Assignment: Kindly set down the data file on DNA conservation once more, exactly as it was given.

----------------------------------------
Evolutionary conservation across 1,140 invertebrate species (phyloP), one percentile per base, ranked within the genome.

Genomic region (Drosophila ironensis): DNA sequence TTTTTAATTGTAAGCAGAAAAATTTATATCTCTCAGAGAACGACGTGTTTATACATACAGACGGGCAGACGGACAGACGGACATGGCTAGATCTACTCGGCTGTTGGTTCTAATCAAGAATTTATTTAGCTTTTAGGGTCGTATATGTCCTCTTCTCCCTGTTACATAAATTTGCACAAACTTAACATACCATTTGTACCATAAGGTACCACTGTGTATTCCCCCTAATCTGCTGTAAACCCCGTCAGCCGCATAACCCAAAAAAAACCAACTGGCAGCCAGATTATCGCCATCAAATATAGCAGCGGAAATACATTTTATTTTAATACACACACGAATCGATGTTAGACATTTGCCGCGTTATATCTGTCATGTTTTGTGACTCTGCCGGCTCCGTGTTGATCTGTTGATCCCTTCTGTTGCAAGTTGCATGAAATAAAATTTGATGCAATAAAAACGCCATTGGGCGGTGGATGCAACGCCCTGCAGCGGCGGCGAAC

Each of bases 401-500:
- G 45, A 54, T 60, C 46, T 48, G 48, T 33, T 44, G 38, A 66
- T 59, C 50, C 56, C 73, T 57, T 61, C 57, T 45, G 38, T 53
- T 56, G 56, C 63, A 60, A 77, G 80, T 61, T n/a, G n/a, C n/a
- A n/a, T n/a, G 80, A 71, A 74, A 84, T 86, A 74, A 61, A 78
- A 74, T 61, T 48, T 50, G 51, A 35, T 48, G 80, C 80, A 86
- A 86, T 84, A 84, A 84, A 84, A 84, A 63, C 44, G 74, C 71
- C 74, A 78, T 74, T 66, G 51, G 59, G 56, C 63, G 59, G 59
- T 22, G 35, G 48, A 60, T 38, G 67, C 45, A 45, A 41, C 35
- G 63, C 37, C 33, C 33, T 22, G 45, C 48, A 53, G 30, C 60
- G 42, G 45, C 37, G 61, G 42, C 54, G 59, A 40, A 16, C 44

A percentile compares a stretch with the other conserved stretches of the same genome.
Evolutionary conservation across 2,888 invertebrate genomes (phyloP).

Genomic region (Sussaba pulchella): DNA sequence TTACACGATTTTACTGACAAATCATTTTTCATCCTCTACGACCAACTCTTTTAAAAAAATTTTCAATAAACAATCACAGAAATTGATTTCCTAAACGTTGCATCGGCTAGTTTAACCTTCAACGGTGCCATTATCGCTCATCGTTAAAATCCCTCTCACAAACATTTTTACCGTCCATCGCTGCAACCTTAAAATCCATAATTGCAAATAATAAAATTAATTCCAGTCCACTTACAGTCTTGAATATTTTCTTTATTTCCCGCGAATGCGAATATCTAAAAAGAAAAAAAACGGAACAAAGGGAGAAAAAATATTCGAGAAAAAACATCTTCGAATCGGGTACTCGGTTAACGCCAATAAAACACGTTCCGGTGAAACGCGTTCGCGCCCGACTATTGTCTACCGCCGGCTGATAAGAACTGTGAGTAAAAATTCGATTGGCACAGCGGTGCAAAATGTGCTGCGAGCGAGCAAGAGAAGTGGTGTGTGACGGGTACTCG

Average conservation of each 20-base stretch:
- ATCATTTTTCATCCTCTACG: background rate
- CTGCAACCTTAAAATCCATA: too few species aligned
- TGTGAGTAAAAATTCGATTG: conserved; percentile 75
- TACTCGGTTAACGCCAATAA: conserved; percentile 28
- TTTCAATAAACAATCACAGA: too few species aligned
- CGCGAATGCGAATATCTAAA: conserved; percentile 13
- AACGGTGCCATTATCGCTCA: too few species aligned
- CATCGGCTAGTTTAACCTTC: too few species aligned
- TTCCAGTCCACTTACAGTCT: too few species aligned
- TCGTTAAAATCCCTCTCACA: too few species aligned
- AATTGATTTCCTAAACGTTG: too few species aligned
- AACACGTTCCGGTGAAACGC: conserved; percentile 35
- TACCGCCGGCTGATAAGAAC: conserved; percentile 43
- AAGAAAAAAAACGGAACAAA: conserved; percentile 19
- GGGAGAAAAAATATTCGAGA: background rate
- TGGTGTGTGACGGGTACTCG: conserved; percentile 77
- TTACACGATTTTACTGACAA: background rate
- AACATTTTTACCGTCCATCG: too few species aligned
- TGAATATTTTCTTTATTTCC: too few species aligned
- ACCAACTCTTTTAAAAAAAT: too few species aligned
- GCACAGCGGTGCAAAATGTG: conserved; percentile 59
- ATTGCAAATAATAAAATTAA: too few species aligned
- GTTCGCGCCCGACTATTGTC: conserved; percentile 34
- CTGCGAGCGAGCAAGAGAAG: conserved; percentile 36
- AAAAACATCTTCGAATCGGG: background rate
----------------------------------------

Evolutionary conservation across 1,140 invertebrate species (phyloP), one percentile per base, ranked within the genome.

Genomic region (Drosophila ironensis): DNA sequence TTTTTAATTGTAAGCAGAAAAATTTATATCTCTCAGAGAACGACGTGTTTATACATACAGACGGGCAGACGGACAGACGGACATGGCTAGATCTACTCGGCTGTTGGTTCTAATCAAGAATTTATTTAGCTTTTAGGGTCGTATATGTCCTCTTCTCCCTGTTACATAAATTTGCACAAACTTAACATACCATTTGTACCATAAGGTACCACTGTGTATTCCCCCTAATCTGCTGTAAACCCCGTCAGCCGCATAACCCAAAAAAAACCAACTGGCAGCCAGATTATCGCCATCAAATATAGCAGCGGAAATACATTTTATTTTAATACACACACGAATCGATGTTAGACATTTGCCGCGTTATATCTGTCATGTTTTGTGACTCTGCCGGCTCCGTGTTGATCTGTTGATCCCTTCTGTTGCAAGTTGCATGAAATAAAATTTGATGCAATAAAAACGCCATTGGGCGGTGGATGCAACGCCCTGCAGCGGCGGCGAAC

Each of bases 401-500:
- G 45, A 54, T 60, C 46, T 48, G 48, T 33, T 44, G 38, A 66
- T 59, C 50, C 56, C 73, T 57, T 61, C 57, T 45, G 38, T 53
- T 56, G 56, C 63, A 60, A 77, G 80, T 61, T n/a, G n/a, C n/a
- A n/a, T n/a, G 80, A 71, A 74, A 84, T 86, A 74, A 61, A 78
- A 74, T 61, T 48, T 50, G 51, A 35, T 48, G 80, C 80, A 86
- A 86, T 84, A 84, A 84, A 84, A 84, A 63, C 44, G 74, C 71
- C 74, A 78, T 74, T 66, G 51, G 59, G 56, C 63, G 59, G 59
- T 22, G 35, G 48, A 60, T 38, G 67, C 45, A 45, A 41, C 35
- G 63, C 37, C 33, C 33, T 22, G 45, C 48, A 53, G 30, C 60
- G 42, G 45, C 37, G 61, G 42, C 54, G 59, A 40, A 16, C 44

A percentile compares a stretch with the other conserved stretches of the same genome.
Evolutionary conservation across 2,888 invertebrate genomes (phyloP).

Genomic region (Sussaba pulchella): DNA sequence TTACACGATTTTACTGACAAATCATTTTTCATCCTCTACGACCAACTCTTTTAAAAAAATTTTCAATAAACAATCACAGAAATTGATTTCCTAAACGTTGCATCGGCTAGTTTAACCTTCAACGGTGCCATTATCGCTCATCGTTAAAATCCCTCTCACAAACATTTTTACCGTCCATCGCTGCAACCTTAAAATCCATAATTGCAAATAATAAAATTAATTCCAGTCCACTTACAGTCTTGAATATTTTCTTTATTTCCCGCGAATGCGAATATCTAAAAAGAAAAAAAACGGAACAAAGGGAGAAAAAATATTCGAGAAAAAACATCTTCGAATCGGGTACTCGGTTAACGCCAATAAAACACGTTCCGGTGAAACGCGTTCGCGCCCGACTATTGTCTACCGCCGGCTGATAAGAACTGTGAGTAAAAATTCGATTGGCACAGCGGTGCAAAATGTGCTGCGAGCGAGCAAGAGAAGTGGTGTGTGACGGGTACTCG

Average conservation of each 20-base stretch:
- ATCATTTTTCATCCTCTACG: background rate
- CTGCAACCTTAAAATCCATA: too few species aligned
- TGTGAGTAAAAATTCGATTG: conserved; percentile 75
- TACTCGGTTAACGCCAATAA: conserved; percentile 28
- TTTCAATAAACAATCACAGA: too few species aligned
- CGCGAATGCGAATATCTAAA: conserved; percentile 13
- AACGGTGCCATTATCGCTCA: too few species aligned
- CATCGGCTAGTTTAACCTTC: too few species aligned
- TTCCAGTCCACTTACAGTCT: too few species aligned
- TCGTTAAAATCCCTCTCACA: too few species aligned
- AATTGATTTCCTAAACGTTG: too few species aligned
- AACACGTTCCGGTGAAACGC: conserved; percentile 35
- TACCGCCGGCTGATAAGAAC: conserved; percentile 43
- AAGAAAAAAAACGGAACAAA: conserved; percentile 19
- GGGAGAAAAAATATTCGAGA: background rate
- TGGTGTGTGACGGGTACTCG: conserved; percentile 77
- TTACACGATTTTACTGACAA: background rate
- AACATTTTTACCGTCCATCG: too few species aligned
- TGAATATTTTCTTTATTTCC: too few species aligned
- ACCAACTCTTTTAAAAAAAT: too few species aligned
- GCACAGCGGTGCAAAATGTG: conserved; percentile 59
- ATTGCAAATAATAAAATTAA: too few species aligned
- GTTCGCGCCCGACTATTGTC: conserved; percentile 34
- CTGCGAGCGAGCAAGAGAAG: conserved; percentile 36
- AAAAACATCTTCGAATCGGG: background rate